Kumar has an easier job as he is in opposition in the federal parliament. But Kumar's role in opposing the Free Trade Agreeement with the US, neoliberal policies, etc would make this interesting because not all the federal opposition would share his political sentiments on these issues. We expect Kumar to make headway in parliament and show some differences.

What were the underlying reasons for the electoral swing against the BN? Was a rebellion against corruption a key issue and if so is it likely that the opposition-run state governments might make serious inroads to the ingrained culture of corruption in government?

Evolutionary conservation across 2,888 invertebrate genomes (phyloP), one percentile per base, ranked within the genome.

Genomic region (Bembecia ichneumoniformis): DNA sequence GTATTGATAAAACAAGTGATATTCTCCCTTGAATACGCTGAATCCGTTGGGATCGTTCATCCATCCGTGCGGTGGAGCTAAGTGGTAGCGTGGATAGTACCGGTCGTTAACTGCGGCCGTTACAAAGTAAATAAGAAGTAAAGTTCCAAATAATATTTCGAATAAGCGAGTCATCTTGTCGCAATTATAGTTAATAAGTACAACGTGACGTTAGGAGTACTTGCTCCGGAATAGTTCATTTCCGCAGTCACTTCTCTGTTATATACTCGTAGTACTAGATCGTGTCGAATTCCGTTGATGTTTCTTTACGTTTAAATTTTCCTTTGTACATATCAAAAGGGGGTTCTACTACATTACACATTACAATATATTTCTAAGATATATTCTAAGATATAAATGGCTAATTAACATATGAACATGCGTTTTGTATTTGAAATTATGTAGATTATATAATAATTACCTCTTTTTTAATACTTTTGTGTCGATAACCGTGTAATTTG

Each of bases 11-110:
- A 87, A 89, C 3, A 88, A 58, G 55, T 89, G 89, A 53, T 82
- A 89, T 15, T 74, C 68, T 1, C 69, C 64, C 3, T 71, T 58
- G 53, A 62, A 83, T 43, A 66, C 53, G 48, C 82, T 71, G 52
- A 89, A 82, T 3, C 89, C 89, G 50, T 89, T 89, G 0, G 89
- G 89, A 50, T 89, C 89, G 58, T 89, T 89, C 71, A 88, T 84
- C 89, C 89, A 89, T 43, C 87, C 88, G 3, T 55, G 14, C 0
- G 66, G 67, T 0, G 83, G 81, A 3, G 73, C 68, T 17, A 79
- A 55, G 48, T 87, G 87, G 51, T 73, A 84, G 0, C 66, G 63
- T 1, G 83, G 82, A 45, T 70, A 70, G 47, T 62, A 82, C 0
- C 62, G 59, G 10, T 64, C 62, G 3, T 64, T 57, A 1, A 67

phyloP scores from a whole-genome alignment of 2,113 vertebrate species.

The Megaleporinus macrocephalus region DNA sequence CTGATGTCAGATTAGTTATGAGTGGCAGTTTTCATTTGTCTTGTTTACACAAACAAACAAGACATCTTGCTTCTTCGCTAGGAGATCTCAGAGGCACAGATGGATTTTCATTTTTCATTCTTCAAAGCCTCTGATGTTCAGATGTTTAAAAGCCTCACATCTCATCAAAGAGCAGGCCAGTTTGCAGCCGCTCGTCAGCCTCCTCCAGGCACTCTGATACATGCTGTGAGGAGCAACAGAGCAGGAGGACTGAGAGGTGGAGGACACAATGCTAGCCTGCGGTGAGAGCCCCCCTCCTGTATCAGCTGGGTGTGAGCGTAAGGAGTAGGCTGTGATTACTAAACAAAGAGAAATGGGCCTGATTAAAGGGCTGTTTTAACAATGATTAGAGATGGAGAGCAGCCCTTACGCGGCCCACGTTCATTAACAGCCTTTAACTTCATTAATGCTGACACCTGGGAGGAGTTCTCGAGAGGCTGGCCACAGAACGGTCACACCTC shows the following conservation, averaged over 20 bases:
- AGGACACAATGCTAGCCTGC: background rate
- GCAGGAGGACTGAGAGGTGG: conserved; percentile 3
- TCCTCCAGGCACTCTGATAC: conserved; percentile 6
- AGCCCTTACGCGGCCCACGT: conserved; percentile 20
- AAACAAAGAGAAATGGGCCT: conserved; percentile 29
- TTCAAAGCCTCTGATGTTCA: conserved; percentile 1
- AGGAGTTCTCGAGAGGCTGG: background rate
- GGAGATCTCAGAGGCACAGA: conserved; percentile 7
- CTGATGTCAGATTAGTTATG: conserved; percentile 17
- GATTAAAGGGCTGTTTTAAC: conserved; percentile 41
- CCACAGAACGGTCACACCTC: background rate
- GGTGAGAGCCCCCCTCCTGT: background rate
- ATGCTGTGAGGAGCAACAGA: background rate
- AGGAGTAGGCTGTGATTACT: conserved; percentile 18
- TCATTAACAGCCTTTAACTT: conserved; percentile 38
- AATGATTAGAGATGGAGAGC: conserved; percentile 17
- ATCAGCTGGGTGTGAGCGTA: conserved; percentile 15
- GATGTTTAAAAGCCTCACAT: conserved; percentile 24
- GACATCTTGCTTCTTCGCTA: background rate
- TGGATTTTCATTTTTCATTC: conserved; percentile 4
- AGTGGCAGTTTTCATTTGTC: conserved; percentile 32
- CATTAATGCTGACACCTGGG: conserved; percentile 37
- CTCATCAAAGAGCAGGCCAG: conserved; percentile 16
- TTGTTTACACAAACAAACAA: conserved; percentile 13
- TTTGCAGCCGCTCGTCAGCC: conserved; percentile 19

It was a protest vote against Prime Minister Abdulla Ahmad Badawi, where people don't have confidence in him. Other issues were rising inflation, corruption and the high crime rate. Anwar also did play a role.

My biggest worry is the culture of corruption and the fear that the opposition can get sucked into it. It will be the biggest challenge.

Are there any prospects for political transformations in a left-wing direction in the PKR and other opposition parties?

Very unlikely. The left within the PKR is very weak, but these are the people we have to work with. There is also a left component within the Islamic Party of Malaysia (PAS) and the Democratic Action Party (DAP).

It is also a testing time for the PSM to service our base areas in Sungai Siput, Jelapang, Semenyih and Kota Damansara and see how we can build our local power base with the people and see if it can be a model for PSM to play a bigger role nationally, in the future.